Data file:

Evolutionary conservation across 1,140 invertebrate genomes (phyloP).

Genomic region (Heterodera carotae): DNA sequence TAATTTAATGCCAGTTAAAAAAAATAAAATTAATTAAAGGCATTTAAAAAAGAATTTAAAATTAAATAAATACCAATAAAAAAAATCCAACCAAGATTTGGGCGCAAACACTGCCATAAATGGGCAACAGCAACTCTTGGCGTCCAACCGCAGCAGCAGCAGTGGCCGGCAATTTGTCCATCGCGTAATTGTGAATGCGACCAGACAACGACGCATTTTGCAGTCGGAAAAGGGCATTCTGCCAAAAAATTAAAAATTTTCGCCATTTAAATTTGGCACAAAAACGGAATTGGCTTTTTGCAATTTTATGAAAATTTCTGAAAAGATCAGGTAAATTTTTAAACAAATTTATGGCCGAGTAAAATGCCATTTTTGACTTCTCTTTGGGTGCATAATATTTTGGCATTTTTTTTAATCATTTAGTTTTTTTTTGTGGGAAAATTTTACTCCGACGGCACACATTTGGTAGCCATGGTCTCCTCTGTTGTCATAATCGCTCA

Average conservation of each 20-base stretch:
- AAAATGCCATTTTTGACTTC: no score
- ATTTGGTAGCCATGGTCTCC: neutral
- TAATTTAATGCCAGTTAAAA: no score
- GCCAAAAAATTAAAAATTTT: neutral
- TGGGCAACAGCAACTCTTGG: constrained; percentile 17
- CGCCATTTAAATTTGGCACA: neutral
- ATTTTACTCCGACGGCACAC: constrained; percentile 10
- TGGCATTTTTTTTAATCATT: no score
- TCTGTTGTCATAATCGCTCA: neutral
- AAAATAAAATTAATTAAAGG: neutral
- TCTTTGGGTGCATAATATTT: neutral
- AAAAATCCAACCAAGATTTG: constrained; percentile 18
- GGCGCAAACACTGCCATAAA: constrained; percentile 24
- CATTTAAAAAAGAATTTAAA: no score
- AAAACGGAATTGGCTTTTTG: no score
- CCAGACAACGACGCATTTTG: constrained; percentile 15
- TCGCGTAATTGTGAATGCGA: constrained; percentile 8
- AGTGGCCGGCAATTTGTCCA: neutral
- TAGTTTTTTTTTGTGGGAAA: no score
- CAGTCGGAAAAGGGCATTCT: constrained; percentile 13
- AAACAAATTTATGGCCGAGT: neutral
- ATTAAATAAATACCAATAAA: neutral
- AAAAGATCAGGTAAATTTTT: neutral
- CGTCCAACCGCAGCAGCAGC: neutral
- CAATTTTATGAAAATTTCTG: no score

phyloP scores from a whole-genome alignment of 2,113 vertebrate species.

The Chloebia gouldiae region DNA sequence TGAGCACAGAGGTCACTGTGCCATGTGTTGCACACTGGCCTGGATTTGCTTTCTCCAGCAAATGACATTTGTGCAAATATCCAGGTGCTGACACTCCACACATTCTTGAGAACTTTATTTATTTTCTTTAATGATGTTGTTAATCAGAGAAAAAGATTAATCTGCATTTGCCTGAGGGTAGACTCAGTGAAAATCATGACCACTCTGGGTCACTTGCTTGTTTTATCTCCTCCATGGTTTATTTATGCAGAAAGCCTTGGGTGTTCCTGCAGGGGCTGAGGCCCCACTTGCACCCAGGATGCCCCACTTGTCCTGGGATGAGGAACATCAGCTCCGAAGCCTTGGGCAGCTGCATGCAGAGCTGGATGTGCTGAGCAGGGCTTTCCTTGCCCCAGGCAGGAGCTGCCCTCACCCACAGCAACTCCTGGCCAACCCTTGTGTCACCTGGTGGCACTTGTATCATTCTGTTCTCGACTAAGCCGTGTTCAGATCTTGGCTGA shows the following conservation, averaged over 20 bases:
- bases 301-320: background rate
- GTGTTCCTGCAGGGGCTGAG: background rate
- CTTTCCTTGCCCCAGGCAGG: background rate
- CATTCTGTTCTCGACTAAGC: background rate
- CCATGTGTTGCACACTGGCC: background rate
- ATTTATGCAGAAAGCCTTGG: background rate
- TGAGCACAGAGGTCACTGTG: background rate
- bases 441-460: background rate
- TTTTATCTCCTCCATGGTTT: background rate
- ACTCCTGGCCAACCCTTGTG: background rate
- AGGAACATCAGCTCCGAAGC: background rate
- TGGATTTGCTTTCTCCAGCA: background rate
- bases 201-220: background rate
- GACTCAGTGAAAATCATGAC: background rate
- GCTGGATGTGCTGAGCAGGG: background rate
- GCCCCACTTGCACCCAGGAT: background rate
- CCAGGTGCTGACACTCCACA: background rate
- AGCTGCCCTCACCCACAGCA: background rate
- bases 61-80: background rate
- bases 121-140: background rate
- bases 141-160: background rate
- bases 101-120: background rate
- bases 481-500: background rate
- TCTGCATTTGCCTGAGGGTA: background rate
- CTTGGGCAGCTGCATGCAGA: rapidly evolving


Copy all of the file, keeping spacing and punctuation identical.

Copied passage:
Evolutionary conservation across 1,140 invertebrate genomes (phyloP).

Genomic region (Heterodera carotae): DNA sequence TAATTTAATGCCAGTTAAAAAAAATAAAATTAATTAAAGGCATTTAAAAAAGAATTTAAAATTAAATAAATACCAATAAAAAAAATCCAACCAAGATTTGGGCGCAAACACTGCCATAAATGGGCAACAGCAACTCTTGGCGTCCAACCGCAGCAGCAGCAGTGGCCGGCAATTTGTCCATCGCGTAATTGTGAATGCGACCAGACAACGACGCATTTTGCAGTCGGAAAAGGGCATTCTGCCAAAAAATTAAAAATTTTCGCCATTTAAATTTGGCACAAAAACGGAATTGGCTTTTTGCAATTTTATGAAAATTTCTGAAAAGATCAGGTAAATTTTTAAACAAATTTATGGCCGAGTAAAATGCCATTTTTGACTTCTCTTTGGGTGCATAATATTTTGGCATTTTTTTTAATCATTTAGTTTTTTTTTGTGGGAAAATTTTACTCCGACGGCACACATTTGGTAGCCATGGTCTCCTCTGTTGTCATAATCGCTCA

Average conservation of each 20-base stretch:
- AAAATGCCATTTTTGACTTC: no score
- ATTTGGTAGCCATGGTCTCC: neutral
- TAATTTAATGCCAGTTAAAA: no score
- GCCAAAAAATTAAAAATTTT: neutral
- TGGGCAACAGCAACTCTTGG: constrained; percentile 17
- CGCCATTTAAATTTGGCACA: neutral
- ATTTTACTCCGACGGCACAC: constrained; percentile 10
- TGGCATTTTTTTTAATCATT: no score
- TCTGTTGTCATAATCGCTCA: neutral
- AAAATAAAATTAATTAAAGG: neutral
- TCTTTGGGTGCATAATATTT: neutral
- AAAAATCCAACCAAGATTTG: constrained; percentile 18
- GGCGCAAACACTGCCATAAA: constrained; percentile 24
- CATTTAAAAAAGAATTTAAA: no score
- AAAACGGAATTGGCTTTTTG: no score
- CCAGACAACGACGCATTTTG: constrained; percentile 15
- TCGCGTAATTGTGAATGCGA: constrained; percentile 8
- AGTGGCCGGCAATTTGTCCA: neutral
- TAGTTTTTTTTTGTGGGAAA: no score
- CAGTCGGAAAAGGGCATTCT: constrained; percentile 13
- AAACAAATTTATGGCCGAGT: neutral
- ATTAAATAAATACCAATAAA: neutral
- AAAAGATCAGGTAAATTTTT: neutral
- CGTCCAACCGCAGCAGCAGC: neutral
- CAATTTTATGAAAATTTCTG: no score

phyloP scores from a whole-genome alignment of 2,113 vertebrate species.

The Chloebia gouldiae region DNA sequence TGAGCACAGAGGTCACTGTGCCATGTGTTGCACACTGGCCTGGATTTGCTTTCTCCAGCAAATGACATTTGTGCAAATATCCAGGTGCTGACACTCCACACATTCTTGAGAACTTTATTTATTTTCTTTAATGATGTTGTTAATCAGAGAAAAAGATTAATCTGCATTTGCCTGAGGGTAGACTCAGTGAAAATCATGACCACTCTGGGTCACTTGCTTGTTTTATCTCCTCCATGGTTTATTTATGCAGAAAGCCTTGGGTGTTCCTGCAGGGGCTGAGGCCCCACTTGCACCCAGGATGCCCCACTTGTCCTGGGATGAGGAACATCAGCTCCGAAGCCTTGGGCAGCTGCATGCAGAGCTGGATGTGCTGAGCAGGGCTTTCCTTGCCCCAGGCAGGAGCTGCCCTCACCCACAGCAACTCCTGGCCAACCCTTGTGTCACCTGGTGGCACTTGTATCATTCTGTTCTCGACTAAGCCGTGTTCAGATCTTGGCTGA shows the following conservation, averaged over 20 bases:
- bases 301-320: background rate
- GTGTTCCTGCAGGGGCTGAG: background rate
- CTTTCCTTGCCCCAGGCAGG: background rate
- CATTCTGTTCTCGACTAAGC: background rate
- CCATGTGTTGCACACTGGCC: background rate
- ATTTATGCAGAAAGCCTTGG: background rate
- TGAGCACAGAGGTCACTGTG: background rate
- bases 441-460: background rate
- TTTTATCTCCTCCATGGTTT: background rate
- ACTCCTGGCCAACCCTTGTG: background rate
- AGGAACATCAGCTCCGAAGC: background rate
- TGGATTTGCTTTCTCCAGCA: background rate
- bases 201-220: background rate
- GACTCAGTGAAAATCATGAC: background rate
- GCTGGATGTGCTGAGCAGGG: background rate
- GCCCCACTTGCACCCAGGAT: background rate
- CCAGGTGCTGACACTCCACA: background rate
- AGCTGCCCTCACCCACAGCA: background rate
- bases 61-80: background rate
- bases 121-140: background rate
- bases 141-160: background rate
- bases 101-120: background rate
- bases 481-500: background rate
- TCTGCATTTGCCTGAGGGTA: background rate
- CTTGGGCAGCTGCATGCAGA: rapidly evolving